Attracting and retaining staff is one of the top challenges for most employers, with ongoing increasing demand for skilled candidates.
What does this mean for employers?
There are some important implications for your recruitment strategies and processes, and for staff retention:
• It is harder to find good people
• Good candidates are likely to get alternative offers
• Work/career motivations are changing – is your business responding to this?
The best candidates will get multiple interviews and find work far more quickly. They can pick and choose between prospective employers. Employee motivations to move are changing and employers who forget or ignore this do so at their peril.
Employee motivations – to move or to stay
Motivations to move jobs can vary and do change. Understanding people’s motivations to move – or conversely to stay – is key to staff attraction and retention in today’s market. It has always has been important, but other aspects such as the need to work or settling for security in the recent economic downturn may have masked it.
The motivation for candidates to move jobs in a recession are far less important when faced with the absolute necessity of finding any kind of work, where typically the key driver is job security. This has meant that people have taken jobs for less money, lower status and responsibility than they naturally desire, and often also at the expense of lifestyle.
With an economic upturn, motivations change. There are more jobs available and more certainty of finding work. Where job security held people back from moving, they want to hear about new opportunities with increasing status and responsibilities and they want the increased salary and benefits packages which have been held back in previous years.
- Nearly a quarter (23%) of UK workers expect to change jobs in the next 12 months, a 5% rise on 2022 (PWC research, June 2023)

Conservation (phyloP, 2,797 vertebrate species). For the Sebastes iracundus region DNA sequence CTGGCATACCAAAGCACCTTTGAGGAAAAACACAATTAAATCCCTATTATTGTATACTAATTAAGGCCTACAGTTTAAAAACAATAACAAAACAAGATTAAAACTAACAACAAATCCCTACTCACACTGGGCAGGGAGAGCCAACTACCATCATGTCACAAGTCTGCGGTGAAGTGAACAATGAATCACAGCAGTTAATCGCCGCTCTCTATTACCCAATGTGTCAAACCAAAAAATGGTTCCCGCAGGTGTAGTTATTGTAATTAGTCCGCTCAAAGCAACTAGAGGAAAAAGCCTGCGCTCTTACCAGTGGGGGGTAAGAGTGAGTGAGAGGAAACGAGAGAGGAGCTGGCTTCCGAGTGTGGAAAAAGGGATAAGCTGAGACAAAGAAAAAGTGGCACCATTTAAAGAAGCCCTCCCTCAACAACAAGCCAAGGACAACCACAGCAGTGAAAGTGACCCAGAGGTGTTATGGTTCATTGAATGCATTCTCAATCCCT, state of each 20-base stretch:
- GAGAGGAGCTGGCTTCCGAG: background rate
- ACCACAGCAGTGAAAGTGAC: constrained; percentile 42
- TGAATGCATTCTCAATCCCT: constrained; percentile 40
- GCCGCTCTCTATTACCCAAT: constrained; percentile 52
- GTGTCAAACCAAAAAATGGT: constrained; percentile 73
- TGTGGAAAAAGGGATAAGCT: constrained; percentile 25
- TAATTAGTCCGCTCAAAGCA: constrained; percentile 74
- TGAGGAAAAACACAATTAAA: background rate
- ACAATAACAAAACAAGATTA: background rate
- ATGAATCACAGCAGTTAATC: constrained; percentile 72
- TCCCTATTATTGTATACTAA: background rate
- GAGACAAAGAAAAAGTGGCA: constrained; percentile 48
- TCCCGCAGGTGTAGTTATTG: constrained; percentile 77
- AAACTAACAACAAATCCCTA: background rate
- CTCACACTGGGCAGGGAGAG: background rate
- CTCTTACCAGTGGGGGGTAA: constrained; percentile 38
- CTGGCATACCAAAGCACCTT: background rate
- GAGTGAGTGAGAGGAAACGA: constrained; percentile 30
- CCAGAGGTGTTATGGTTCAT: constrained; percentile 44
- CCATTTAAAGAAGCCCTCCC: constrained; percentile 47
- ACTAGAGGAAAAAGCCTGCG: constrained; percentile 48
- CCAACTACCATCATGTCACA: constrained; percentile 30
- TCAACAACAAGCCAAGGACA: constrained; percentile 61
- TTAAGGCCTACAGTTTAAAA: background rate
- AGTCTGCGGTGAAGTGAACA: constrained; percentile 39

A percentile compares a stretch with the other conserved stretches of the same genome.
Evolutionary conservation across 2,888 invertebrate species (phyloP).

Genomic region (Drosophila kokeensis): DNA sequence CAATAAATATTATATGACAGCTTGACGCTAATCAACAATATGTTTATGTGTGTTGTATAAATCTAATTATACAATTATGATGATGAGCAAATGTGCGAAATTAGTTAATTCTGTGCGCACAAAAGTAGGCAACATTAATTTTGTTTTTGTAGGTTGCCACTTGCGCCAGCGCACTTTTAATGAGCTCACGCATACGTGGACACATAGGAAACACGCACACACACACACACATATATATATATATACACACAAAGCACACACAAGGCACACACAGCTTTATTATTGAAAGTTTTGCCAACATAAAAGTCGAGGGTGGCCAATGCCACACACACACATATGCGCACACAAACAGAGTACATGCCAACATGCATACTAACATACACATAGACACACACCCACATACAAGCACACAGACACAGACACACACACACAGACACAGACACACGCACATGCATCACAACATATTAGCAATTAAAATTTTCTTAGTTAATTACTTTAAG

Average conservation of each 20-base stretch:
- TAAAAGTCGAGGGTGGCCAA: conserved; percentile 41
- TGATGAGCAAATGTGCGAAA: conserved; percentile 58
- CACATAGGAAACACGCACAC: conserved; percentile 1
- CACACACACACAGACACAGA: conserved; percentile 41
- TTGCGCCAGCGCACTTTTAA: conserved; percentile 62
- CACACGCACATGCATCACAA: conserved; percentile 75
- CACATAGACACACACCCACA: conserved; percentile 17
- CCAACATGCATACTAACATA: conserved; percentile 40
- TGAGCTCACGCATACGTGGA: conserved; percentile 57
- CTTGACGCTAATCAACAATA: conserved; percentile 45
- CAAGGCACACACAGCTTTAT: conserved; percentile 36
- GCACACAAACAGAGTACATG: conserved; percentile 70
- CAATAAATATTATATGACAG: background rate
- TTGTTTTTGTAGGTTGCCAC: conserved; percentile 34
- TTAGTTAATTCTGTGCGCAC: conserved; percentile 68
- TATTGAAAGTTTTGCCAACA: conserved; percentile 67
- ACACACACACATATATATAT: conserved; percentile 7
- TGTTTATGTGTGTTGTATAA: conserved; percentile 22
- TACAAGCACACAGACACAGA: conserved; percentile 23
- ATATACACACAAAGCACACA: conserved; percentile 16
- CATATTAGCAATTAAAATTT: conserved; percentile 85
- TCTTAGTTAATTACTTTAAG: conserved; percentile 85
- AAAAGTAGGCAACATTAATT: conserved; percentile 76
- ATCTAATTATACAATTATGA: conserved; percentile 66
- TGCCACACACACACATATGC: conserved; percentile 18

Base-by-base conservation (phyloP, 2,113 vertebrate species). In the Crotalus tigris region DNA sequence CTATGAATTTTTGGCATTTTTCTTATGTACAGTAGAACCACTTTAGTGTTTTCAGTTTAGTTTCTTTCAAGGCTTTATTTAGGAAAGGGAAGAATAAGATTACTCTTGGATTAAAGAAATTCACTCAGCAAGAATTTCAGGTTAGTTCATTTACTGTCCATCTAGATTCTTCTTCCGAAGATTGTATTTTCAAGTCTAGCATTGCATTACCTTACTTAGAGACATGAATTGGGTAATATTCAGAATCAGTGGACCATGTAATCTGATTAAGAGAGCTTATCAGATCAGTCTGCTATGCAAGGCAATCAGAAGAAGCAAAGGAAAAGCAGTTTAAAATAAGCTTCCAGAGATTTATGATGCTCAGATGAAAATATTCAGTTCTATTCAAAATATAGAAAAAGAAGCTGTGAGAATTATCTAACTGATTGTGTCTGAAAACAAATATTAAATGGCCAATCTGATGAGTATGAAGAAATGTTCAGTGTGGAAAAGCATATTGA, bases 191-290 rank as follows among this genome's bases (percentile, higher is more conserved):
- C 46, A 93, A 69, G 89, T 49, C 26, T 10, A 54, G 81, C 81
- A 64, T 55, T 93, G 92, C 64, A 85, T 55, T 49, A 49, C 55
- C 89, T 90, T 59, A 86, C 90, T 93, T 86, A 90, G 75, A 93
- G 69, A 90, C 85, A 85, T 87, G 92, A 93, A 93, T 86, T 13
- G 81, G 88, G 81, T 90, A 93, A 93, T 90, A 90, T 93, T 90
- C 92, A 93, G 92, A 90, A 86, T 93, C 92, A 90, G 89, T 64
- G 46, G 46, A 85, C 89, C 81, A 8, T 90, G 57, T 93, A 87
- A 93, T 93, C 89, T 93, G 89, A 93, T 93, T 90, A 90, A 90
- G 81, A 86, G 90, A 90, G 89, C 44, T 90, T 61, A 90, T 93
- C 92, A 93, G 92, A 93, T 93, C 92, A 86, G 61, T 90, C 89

Results from Sammons Pensions Annual Salary Survey 2021 Factors valued in employment
Motivation for changing role
How we can help manage this?
Engage with your recruitment partner
Take the time to fully brief your recruitment agency on your organisation, its mission statement and business objectives, culture and benefits, initiatives such as commitment to ESG and D&I. Your recruitment consultant should have done their due diligence and researched the organisation as much as possible, as will the candidates, but you can share much more in terms of the reality of the company’s strategy and opportunities, its culture, how it impacts on its staff, what it is like to work there day to day. Work with your recruitment consultant to identify the types of individuals who may fit this brief, and how adverts and role briefings will be received by your target audience.
Now more than ever it is important for us to work closely with employers in helping them successfully attract, win and retain best talent. We work with clients long term, helping you retain your best people as well as attracting new talent.
Utilise your recruitment partner to identify the skills and competencies required
Particularly in the pensions industry there are relatively few job titles which cover considerable ranges of skills and competencies. Work with your recruitment partner to identify the essential skills and competencies required, what are the ‘desirables’ or ‘nice to haves’, what personal qualities will work best within your organisation. A skilled recruiter should then be able to produce a shortlist of candidates closely matching the agreed brief, as well as those with transferable skills who may be able to bring other qualities to the organisation.
Sharing salary information
A long-fought argument- should salaries appear on job adverts? Many employers prefer to discuss at interview stage, to not inflate candidates’ expectations before this point, or to cause issues for internal staff. Where possible however transparency can be a huge advantage. It is an opportunity for you to both retain existing employees and attract potential candidates if your compensation is attractive as well as sending a clear message that the company is open and transparent in its reward structure.
Utilising a recruitment agency, you can control the amount of information that is shared at each stage of the process, as well as benchmarking your offering to ensure competitive with the market. Your recruitment consultant should work hard to manage candidates’ expectations to ensure realistic.